In all that mixture of narrow party platforms, there is no real ideological confrontation between the left and the right, nor do the parties have any ideological consistency.

Atanas Kirovski

The Macedonian political milieu is a conglomerate of different types of political parties that perceive and practice power as a chance to get rich; on the other hand, their membership and sympathizers perceive the parties as employment agencies. In all that mixture of narrow party platforms, there is no real ideological confrontation between the left and the right, nor do the parties have any ideological consistency. The paradox is that in Macedonia it was the left that carried out the privatization, and currently, while in power, it practices the most conservative policy of a flat tax inherited from the previous government of the right. The previous Prime Minister Zaev announced tax reforms for a fairer society and reduction of social stratification, but he soon gave up on this key reform, and hypocritically returned to a flat tax. From that aspect, there is no difference in society whether the right or left rules, and the feeling of the citizens is disappointment and political apathy expressed through the chorus ‘everyone is the same’. After the long rule of the right in Macedonian society, an authentic expression for a better and fairer society appeared, expressed through the daily protests of the so-called ‘Colorful Revolution’ which tried to give color to the depressing ‘black and white world’ – the leitmotif of the endless Macedonian transition, but after SDSM came to power, it compromised that idea.

Currently, what makes the difference between the parties is the attitude towards the so-called national issues, where the social democrats are softer and willing to make compromises, in order to push the European agenda of the state, unlike the right, which is much more rigid. The biggest paradox on the political scene is the Left Party, which is trying to occupy the extreme left of the political spectrum, with Bolshevik slogans advocating a ‘dictatorship of the proletariat’ and threats to confiscate private capital and businesses if they come to power, but at the same time are ardent nationalists and are engaged in an ‘ethnic bidding’ with the right about who is a greater patriot, and their political discourse makes them more fascist than leftist.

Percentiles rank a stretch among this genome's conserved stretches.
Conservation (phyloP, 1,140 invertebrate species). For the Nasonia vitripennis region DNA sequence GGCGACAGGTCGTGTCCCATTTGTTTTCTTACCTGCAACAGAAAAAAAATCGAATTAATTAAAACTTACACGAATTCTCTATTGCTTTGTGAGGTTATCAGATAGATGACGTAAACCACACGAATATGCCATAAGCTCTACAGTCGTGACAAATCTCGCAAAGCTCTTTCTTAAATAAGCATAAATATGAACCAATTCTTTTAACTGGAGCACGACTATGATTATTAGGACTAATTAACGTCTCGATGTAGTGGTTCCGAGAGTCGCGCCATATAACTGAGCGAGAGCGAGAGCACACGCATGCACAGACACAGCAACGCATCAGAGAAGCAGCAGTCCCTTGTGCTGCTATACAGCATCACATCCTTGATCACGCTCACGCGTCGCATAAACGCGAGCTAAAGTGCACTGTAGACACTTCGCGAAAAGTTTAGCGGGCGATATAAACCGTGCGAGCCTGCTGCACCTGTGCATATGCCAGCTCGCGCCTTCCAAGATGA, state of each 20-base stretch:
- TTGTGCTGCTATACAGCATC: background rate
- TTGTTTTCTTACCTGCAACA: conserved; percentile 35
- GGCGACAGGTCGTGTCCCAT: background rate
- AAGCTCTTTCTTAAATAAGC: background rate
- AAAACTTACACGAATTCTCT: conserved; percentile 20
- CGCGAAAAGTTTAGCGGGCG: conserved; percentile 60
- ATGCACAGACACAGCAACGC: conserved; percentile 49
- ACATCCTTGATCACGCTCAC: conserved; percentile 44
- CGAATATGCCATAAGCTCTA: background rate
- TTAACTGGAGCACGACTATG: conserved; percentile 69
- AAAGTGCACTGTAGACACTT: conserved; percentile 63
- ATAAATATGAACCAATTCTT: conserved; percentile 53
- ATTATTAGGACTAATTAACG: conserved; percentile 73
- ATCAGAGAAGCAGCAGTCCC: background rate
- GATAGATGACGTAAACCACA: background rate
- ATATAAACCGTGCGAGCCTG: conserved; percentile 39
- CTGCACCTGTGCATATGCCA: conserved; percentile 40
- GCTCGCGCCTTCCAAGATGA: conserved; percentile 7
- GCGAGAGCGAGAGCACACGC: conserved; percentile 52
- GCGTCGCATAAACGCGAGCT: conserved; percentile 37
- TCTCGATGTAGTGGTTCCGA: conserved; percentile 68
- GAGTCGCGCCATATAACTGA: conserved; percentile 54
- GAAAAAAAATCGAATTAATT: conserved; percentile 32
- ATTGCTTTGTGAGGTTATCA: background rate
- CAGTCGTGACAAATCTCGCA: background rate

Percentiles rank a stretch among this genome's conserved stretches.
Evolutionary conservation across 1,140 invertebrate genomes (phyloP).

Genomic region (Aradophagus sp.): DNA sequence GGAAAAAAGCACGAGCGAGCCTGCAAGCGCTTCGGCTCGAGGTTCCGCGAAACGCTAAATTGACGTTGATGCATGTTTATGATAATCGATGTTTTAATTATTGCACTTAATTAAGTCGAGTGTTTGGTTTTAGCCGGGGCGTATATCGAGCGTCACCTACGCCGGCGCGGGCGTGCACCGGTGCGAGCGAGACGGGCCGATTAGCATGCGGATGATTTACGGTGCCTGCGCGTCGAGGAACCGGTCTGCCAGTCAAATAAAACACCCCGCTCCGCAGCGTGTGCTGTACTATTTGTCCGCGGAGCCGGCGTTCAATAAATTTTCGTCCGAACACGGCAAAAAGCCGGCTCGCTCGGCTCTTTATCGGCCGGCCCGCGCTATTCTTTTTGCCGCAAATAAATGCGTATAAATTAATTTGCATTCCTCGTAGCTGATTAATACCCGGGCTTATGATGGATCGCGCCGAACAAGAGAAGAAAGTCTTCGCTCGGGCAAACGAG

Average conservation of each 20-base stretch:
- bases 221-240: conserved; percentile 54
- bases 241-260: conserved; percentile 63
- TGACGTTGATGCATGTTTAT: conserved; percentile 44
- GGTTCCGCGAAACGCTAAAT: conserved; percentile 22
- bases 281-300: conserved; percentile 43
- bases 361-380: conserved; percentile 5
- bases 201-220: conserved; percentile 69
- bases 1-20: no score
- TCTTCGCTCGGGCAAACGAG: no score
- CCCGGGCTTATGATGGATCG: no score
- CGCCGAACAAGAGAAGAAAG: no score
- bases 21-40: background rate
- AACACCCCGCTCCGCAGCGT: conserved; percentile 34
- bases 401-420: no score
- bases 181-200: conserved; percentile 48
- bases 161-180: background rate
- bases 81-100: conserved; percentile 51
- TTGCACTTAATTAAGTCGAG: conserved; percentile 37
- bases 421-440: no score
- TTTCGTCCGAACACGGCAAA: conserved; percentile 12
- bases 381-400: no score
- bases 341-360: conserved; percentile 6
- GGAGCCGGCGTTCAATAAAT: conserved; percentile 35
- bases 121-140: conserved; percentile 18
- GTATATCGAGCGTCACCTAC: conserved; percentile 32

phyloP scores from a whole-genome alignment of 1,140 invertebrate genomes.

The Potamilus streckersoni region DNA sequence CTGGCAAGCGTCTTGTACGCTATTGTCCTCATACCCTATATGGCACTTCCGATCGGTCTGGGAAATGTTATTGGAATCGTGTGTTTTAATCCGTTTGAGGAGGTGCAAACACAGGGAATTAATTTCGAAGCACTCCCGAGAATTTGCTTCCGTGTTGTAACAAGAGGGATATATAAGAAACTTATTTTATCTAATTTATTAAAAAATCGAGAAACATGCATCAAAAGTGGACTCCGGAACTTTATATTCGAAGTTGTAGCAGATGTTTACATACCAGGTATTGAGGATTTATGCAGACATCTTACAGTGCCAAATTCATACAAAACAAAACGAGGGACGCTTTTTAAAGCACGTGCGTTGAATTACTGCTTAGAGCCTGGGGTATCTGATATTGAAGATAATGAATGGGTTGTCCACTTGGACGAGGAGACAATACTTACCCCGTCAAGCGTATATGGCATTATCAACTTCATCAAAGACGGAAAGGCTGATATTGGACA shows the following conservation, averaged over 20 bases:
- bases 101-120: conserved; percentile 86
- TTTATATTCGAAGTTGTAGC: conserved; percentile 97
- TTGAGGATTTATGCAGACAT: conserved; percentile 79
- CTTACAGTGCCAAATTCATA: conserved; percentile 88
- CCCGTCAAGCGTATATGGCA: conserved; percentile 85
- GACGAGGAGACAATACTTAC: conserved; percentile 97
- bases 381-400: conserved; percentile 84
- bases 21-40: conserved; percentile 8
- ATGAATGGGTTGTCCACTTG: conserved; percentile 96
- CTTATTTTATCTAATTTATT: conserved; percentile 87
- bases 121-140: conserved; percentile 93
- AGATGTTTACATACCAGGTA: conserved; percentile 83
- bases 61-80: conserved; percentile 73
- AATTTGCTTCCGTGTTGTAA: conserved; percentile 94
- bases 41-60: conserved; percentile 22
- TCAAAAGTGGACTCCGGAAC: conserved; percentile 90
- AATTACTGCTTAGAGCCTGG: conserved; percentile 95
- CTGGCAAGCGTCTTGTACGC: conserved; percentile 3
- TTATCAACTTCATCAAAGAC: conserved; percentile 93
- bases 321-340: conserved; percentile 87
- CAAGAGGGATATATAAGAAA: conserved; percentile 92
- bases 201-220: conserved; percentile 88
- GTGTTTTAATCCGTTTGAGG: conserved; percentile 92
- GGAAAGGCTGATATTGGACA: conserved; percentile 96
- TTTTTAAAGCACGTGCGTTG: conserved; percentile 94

The typical feature of the Macedonian right when Nikola Gruevski was prime minister was the mythomania towards the glorious ancient past of the nation. With the construction of grandiose monuments of Alexander the Great and Philip II in the center of Skopje, he managed to symbolically communicate with the electorate that supported him by successfully selling the projection to the poor and undereducated strata that the Macedonian nation was once the most powerful. That projection, ‘today we are small and poor, but look at the symbols of what we once were’, which means ‘we will return to our old glory’, worked successfully for a whole decade; that, in turn, further worsened relations with Greece, which is desperately trying to prove to the world that they are the only ones with the right of Hellenistic heritage. Today, the right has abandoned that narrative, and is turning to recent history and the conflict with Bulgaria over historical misunderstandings. This gets approved even among the part of the population that traditionally does not agree with the policies of VMRO, primarily because of the negating attitude of the official Sofia towards the Macedonian nation and language, and the sloppy policies of the SDSM that leave the impression that they are ready to accept virtually all of Sofia’s demands.

All in all, the Macedonian political milieu is completely devoid of any values or politicians/parties that would inspire with any consistent ideological agenda, and has been reduced to daily trivial accusations between parties about who commits major abuses of power; it is becoming really difficult to make a distinction between who is left and who is right, and what their authentic ideologies are.


Atanas Kirovski, journalist and political analyst